How do I overcome envy?

by Apr 1, 2019Life & Money Q&As

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‘How can you overcome your envy of people who are your age but are far more successful?’

Take responsibility for overcoming envy.
It is only by taking decisive action that society
will heal itself of the wounds dealt by envy.

Why is overcoming envy of other people’s success so tricky? The answer, I believe, is that it is built into the human psyche. As long ago as the fourth century BC, Aristotle recognised the importance of overcoming envy. He defined envy as the pain arising from another’s good fortune. Resentment, Aristotle suggested, was sharpened by the sight of those who have what we think we ought to have.

Fearing its impact on both the individual and society, Pope Gregory listed it as one of the seven deadly sins. It wasn’t that Gregory was being a spoil-sport by proscribing human behaviours such as envy, greed and lust. He saw these as forces that could lead to a breakdown in society. Envy, for instance, could inhibit generosity and compassion in the envious. It could, potentially, lead to theft, hate and violence.

Envy in the digital world

Arguably, envy remains dominant today. The activities of individuals and organisations on social media promote resentment and give it the power to flourish. Social media provides individuals with a platform to read with envy about their ‘friends’ who would never have dreamt of expressing themselves so publicly in the past. Further, they can do so while remaining well removed from the impact their posts have on others.

Ethan Kross, professor of psychology at the University of Michigan, studies the impact of social media on our wellbeing. He comments that “envy is being taken to an extreme”. We are constantly bombarded by “Photoshopped lives”, he says, “and that exerts a toll on us the likes of which we have never experienced (before).” In a masterful understatement, Kross comments that ‘it is not particularly pleasant’.

I am a life coach and financial coach. I know how money can generate envy, and I have seen its impact. Money jealousy stifles generosity and compassion. It creates anger, bitterness and self-centeredness and can be the most destructive emotion. I urge clients to take responsibility for overcoming envy. It is only by us each taking decisive action to do so that society as a whole will heal itself of the wounds dealt by jealousy.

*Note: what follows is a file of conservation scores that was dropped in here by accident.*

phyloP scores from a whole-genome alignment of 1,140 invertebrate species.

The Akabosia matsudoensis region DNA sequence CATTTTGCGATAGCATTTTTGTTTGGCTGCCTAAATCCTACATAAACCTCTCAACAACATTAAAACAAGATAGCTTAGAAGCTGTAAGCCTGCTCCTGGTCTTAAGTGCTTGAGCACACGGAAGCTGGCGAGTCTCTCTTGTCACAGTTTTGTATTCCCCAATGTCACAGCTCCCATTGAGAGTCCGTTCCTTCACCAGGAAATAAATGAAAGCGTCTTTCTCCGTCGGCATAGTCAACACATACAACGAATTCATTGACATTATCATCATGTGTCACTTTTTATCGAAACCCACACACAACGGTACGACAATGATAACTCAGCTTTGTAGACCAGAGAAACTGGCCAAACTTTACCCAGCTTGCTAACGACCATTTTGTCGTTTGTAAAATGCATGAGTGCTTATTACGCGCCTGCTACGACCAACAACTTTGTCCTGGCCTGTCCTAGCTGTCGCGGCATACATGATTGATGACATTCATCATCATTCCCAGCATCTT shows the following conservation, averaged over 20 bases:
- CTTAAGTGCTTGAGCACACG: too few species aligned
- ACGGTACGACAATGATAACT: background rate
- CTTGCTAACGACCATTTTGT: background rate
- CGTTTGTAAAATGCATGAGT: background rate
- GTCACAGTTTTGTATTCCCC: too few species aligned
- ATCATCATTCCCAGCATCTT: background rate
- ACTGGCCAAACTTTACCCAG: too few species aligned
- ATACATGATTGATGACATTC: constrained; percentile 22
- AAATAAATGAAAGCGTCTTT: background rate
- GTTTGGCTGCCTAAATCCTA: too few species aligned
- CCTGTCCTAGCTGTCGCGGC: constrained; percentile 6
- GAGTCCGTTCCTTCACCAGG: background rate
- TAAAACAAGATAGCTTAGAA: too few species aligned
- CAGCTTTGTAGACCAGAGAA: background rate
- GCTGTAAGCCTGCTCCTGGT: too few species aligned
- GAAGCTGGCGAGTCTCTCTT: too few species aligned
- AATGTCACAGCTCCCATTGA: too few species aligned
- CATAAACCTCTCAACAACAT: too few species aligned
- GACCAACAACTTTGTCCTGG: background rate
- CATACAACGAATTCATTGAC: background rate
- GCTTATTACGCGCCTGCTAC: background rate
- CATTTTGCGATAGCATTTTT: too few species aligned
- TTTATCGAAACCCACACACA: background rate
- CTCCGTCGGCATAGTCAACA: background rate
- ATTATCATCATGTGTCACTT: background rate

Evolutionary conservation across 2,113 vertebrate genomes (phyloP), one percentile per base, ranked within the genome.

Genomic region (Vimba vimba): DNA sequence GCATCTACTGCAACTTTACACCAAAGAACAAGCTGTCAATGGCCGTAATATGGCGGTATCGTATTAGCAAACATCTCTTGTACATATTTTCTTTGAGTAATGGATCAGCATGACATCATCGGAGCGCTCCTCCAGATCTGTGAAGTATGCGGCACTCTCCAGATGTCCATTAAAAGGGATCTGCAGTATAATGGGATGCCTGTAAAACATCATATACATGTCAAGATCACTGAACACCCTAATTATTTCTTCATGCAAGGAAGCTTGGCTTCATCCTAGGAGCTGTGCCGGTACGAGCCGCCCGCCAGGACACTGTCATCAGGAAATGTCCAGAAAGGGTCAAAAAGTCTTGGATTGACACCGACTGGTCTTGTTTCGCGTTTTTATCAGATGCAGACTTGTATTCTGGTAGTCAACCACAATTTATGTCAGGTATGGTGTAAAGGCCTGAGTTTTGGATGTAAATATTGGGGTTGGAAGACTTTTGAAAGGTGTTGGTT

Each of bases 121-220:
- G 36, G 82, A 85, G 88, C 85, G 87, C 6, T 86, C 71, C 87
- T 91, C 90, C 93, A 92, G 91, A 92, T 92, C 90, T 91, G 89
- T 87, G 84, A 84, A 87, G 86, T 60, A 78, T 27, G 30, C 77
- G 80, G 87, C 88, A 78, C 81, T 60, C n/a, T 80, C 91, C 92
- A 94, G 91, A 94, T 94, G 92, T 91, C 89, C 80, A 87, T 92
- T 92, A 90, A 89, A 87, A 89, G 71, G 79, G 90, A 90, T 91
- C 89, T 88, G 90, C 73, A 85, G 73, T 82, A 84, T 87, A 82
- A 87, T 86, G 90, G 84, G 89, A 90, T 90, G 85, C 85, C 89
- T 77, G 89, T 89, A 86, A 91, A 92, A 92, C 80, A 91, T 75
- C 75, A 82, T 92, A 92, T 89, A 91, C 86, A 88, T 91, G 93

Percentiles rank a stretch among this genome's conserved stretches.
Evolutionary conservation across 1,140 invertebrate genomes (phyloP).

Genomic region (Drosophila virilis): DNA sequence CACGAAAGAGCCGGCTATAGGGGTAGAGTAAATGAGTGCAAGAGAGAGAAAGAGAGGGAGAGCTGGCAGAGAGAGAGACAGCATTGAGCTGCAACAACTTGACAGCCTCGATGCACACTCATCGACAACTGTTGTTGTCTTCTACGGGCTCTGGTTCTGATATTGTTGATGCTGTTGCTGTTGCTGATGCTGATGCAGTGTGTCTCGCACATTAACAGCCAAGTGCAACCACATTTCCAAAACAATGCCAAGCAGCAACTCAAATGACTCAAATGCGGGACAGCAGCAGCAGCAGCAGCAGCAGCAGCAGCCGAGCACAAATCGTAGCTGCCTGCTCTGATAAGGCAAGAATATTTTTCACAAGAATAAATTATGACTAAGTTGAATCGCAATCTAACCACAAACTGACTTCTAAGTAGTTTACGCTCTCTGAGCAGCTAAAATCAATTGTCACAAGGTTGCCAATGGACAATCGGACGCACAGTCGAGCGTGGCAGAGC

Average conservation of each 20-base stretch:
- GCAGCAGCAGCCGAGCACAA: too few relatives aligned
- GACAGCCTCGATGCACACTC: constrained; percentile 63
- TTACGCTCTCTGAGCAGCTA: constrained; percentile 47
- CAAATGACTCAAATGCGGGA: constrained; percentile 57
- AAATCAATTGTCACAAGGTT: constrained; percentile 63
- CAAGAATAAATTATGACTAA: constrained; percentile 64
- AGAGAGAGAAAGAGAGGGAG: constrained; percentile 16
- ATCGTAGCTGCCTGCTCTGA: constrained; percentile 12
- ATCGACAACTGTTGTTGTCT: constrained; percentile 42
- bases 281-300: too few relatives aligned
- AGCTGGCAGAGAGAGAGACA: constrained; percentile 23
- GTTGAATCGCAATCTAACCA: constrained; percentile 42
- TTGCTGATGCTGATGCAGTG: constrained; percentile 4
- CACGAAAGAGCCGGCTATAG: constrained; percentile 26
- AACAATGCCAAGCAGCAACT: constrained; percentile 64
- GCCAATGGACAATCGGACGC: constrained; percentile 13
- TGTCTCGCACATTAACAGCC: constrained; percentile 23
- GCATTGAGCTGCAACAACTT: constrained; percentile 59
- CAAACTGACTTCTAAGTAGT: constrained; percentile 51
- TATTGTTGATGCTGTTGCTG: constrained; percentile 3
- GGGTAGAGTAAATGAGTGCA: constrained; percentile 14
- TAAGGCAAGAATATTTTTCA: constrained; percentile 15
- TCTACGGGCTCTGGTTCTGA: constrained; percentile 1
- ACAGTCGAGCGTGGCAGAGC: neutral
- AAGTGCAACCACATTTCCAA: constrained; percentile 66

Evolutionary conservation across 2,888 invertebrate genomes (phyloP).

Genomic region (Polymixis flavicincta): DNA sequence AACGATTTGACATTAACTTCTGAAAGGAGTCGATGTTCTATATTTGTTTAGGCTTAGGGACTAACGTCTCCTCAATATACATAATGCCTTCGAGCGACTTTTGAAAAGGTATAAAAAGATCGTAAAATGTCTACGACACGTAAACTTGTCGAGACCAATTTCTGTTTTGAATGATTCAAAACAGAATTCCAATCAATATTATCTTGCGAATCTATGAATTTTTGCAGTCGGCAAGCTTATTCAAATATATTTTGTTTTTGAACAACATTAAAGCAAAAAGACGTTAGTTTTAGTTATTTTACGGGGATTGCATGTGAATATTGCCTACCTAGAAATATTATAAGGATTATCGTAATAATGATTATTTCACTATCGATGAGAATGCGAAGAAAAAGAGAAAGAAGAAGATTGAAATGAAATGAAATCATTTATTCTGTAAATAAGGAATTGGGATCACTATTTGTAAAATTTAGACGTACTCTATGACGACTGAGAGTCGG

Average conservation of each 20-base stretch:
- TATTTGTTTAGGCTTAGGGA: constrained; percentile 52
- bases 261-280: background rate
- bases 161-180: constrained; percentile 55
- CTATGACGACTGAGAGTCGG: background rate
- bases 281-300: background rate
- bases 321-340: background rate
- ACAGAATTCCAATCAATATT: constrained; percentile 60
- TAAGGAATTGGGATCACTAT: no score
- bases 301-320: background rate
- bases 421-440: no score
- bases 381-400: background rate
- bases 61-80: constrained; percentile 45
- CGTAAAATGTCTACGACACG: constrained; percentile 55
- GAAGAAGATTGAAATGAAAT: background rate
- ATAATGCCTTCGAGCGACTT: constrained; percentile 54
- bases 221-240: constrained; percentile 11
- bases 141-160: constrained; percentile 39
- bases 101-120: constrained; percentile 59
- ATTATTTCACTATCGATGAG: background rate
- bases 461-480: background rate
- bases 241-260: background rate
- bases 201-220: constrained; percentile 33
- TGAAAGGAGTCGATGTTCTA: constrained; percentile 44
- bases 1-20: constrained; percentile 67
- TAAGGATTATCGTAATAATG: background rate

I believe there are three ways of overcoming envy at the level of the individual.

Overcoming envy by letting go

The first approach relies on the assumption that your primary measure of success is financial. Sure, status plays its part, but in the main, you probably measure the success of others through their wealth, and especially their visible trappings of wealth. I am not saying this is right or wrong. I merely state it is as fact.

So the first approach to overcoming envy of anyone else’s success is to let go. Remember that there will always be someone richer than you and someone poorer.

You may have developed deep envy of your neighbour. He drives round in a flashy red sports car and doesn’t seem inclined to give you the time of day. It’s driving you crazy. However, even if he were to fall flat on his face tomorrow, having lost everything, there are still many who have more than you. But you are probably not envious of them, just because they remain unknown to you.

It is easier to let go of your envy if you keep in mind that there will always be someone richer and someone poorer than you. Letting go is the key to overcoming envy. It is so powerful the Greeks even had a word for it. ‘Kenosis’ simply means an emptying of yourself. Karen Armstrong, albeit in a slightly more spiritual context, describes it as an ‘emptying of yourself of the greed, selfishness and preoccupation that, perhaps inevitably, are engrained in our thoughts and behaviours but are also the source of much of our pain’.